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Countly is a mobile app analytics tool that supports apps on iOS, Android, Windows Phone, and Blackberry. It features an easy to use dashboard and some great options for tracking and user interaction, including access to the habits and session details of your users, and the ability to interact with them using push notifications. Countly also gives you access to crash reports for all different OS builds of your apps, AND it allows you to track the effectiveness of your social media campaigns.


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Localytics provides real-time analytics for your mobile apps, in addition to targeted, personalized messaging options for your users and marketing engagement and campaign tracking features. They also offer different pricing packages to scale with the size of your business.


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Amplitude lets you easily track user behavior across platforms so that you can easily compare behaviors on web, tablet, and mobile versions of your sites and applications. Amplitude also offers free options for using their service, as well as paid elite and enterprise options.


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Answers is a mobile app analytics platform that supports iOS and Android apps. The premise of the platform is that they give you the “answers” you’re looking for — performance metrics, user history and interests, trends — without you having to wade through a lot of data to figure out all of the “answers” on your own.




Android Pick/Select Image from Gallery with Intents

Sometimes in your Android application you’ll want the user to choose an image from the gallery that’ll be displayed by the application (and even uploaded to your servers) after the selection is made. In this article we’ll see how to invoke a single interface from which the user is able to select images across all his apps (like Gallery, Photos, ES File Explorer, etc.) and folders (Google Drive, Recent, Downloads, etc.) using Intents.

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Google Place API Autocomplete Service in Android Application

Recently in one of my android applications I wanted to obtain the user’s location in terms of city and country that they can feed from their (edit) profile section. So one way to do this is basically have two dropdowns or dialogs (or even open an entirely new activity where the user can search through entities and select one). One of them would display all the countries in which, once a selection is made, the other one will show a restricted set of cities based on the prior country selection. Now the number of cities in the world is large, so to do this we’ll need to get a database that contains all the countries and cities and then make sure we can query that over HTTP to get the cities based on what the user types into the app (autocomplete box). We’ve to make sure the response is really quick and doesn’t cause lags. We can also bundle all the city and country data into our app but then that’ll blow up the apk size.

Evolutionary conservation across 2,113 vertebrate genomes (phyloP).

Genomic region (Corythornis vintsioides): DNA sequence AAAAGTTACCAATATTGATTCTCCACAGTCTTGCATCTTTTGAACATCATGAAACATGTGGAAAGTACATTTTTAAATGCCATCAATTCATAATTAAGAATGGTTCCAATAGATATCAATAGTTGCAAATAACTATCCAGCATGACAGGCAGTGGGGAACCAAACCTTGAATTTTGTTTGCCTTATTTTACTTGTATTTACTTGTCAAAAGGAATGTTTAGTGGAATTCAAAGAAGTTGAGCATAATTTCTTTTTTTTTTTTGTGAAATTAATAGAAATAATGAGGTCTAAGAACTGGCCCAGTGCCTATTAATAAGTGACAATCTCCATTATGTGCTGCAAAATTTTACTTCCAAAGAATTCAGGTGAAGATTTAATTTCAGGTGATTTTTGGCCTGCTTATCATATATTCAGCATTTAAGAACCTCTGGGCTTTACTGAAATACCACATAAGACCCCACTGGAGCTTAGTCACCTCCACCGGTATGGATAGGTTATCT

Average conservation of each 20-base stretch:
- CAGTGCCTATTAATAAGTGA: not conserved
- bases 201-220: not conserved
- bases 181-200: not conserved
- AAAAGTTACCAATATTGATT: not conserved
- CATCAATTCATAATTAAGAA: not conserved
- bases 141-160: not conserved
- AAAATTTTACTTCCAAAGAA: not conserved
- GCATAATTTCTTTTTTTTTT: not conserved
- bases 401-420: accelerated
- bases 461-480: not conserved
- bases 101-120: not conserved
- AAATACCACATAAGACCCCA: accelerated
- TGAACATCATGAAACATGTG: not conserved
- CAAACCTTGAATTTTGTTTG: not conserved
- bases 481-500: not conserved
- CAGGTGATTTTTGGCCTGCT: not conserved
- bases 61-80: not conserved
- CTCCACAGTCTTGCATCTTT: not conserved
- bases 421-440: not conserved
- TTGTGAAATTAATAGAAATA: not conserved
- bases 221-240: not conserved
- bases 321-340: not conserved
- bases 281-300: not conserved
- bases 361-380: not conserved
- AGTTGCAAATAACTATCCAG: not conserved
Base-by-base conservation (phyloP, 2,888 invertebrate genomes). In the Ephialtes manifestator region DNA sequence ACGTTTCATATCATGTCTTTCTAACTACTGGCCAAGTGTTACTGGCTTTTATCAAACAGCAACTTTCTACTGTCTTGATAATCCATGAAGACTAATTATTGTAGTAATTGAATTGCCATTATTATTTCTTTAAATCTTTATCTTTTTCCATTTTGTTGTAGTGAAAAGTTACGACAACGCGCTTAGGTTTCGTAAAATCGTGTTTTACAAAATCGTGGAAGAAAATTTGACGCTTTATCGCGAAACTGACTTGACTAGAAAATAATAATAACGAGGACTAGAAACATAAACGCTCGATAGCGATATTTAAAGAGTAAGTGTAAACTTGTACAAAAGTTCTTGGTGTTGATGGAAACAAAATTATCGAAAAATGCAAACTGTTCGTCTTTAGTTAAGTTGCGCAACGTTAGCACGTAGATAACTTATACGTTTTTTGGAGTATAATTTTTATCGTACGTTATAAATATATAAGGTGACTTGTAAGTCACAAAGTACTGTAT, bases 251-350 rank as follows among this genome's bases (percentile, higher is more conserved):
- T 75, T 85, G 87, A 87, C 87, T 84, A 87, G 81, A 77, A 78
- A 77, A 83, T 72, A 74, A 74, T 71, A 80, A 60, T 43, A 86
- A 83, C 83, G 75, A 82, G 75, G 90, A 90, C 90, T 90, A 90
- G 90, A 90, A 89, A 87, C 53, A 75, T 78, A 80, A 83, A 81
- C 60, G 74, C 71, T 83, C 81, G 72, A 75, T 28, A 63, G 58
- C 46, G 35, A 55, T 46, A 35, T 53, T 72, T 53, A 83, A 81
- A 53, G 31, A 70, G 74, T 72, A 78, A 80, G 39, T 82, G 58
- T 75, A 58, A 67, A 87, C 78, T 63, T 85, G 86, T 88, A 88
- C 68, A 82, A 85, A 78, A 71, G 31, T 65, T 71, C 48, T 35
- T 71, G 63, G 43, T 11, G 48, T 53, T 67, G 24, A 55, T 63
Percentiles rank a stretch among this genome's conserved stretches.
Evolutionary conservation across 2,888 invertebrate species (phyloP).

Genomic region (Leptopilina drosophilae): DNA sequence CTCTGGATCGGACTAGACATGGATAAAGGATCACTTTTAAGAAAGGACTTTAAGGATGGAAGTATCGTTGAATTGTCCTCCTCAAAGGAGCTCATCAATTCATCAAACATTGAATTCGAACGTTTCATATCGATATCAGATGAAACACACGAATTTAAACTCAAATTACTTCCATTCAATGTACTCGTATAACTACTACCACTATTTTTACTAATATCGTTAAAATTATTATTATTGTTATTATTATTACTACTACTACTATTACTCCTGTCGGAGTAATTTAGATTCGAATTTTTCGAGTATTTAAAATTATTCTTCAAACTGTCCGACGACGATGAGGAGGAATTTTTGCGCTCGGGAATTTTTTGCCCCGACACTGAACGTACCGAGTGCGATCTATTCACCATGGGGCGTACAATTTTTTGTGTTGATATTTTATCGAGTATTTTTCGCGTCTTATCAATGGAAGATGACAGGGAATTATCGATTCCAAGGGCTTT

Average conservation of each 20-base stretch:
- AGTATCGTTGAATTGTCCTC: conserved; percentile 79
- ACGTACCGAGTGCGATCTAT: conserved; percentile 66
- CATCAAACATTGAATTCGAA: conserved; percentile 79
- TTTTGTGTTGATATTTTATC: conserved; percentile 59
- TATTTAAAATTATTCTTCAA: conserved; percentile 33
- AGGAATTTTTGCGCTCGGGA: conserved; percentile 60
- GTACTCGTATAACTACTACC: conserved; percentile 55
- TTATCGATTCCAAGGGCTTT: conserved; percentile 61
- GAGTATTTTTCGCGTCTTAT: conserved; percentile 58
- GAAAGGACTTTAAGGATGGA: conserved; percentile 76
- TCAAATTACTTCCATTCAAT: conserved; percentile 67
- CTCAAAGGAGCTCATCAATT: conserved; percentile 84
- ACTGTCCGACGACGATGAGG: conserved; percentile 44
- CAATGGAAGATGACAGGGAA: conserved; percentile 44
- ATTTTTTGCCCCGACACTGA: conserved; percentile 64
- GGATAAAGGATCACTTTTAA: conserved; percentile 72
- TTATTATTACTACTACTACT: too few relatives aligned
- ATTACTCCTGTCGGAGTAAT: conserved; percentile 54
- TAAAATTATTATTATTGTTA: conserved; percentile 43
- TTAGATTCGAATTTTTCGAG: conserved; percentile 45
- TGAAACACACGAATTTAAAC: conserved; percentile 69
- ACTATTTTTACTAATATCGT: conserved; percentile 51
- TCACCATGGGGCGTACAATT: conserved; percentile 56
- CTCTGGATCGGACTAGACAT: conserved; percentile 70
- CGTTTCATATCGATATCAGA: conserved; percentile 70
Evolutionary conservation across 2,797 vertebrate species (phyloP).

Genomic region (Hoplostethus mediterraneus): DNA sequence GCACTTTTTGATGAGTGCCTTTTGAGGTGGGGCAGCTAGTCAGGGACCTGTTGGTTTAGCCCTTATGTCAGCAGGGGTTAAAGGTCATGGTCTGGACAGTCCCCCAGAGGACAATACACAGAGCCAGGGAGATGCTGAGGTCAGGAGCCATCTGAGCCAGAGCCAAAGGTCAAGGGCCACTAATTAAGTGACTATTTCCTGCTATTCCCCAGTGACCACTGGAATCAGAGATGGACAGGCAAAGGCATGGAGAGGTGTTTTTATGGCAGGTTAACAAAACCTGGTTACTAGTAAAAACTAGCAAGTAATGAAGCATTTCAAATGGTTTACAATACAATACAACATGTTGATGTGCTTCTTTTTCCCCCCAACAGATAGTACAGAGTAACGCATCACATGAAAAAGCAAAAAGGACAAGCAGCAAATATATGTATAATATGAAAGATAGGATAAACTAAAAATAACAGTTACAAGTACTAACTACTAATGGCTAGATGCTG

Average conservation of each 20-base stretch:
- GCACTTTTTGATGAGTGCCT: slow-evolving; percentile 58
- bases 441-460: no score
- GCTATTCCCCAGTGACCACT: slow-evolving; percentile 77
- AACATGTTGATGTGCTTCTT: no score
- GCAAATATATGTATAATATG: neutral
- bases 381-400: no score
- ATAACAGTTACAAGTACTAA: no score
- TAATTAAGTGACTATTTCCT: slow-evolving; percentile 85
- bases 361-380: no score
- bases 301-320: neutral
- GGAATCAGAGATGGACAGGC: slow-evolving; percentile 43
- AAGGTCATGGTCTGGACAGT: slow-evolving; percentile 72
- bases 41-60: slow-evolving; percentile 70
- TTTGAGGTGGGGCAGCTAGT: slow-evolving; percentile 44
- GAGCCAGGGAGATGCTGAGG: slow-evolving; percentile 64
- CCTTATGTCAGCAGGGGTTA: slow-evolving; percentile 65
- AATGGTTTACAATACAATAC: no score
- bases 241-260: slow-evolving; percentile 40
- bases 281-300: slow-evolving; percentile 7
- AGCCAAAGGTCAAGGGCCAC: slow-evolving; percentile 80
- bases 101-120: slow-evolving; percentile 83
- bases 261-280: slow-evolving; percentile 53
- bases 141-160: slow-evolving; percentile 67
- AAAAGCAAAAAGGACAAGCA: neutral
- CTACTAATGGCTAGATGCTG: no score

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Android Send and Receive SMS (Text and Data/Binary) Messages with SmsManager and Intents

There’ll be times when you’ll want to allow the users to send SMS messages directly from your app to other numbers (destination). The Android SDK does support to capability of sending SMS/MMS messages in two ways (from your app):

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Creating Android Sliding Sidebar (Hamburger) Menu with Navigation Drawer Icon

By now most of us are familiar with Navigation Drawers as they’ve been in use by Facebook, Gmail, Google Play Music, Google Play Music and tons of others apps. It’s that sliding panel that comes out onto the screen when you swipe a finger from the left edge of the screen (or sometimes right edge) or tap on the 3 bar button (sometimes called hamburger icon) in the Action Bar. If still confused then check out the design guide and you’ll know what I’m referring to. The design guide will also tell you when to use it and when not to use it.

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Difference Between setDisplayHomeAsUpEnabled(), setHomeButtonEnabled() and setDisplayShowHomeEnabled() ActionBar Methods in Android

The Android ActionBar has a couple of methods that can get a little confusing at times as to what their purpose is: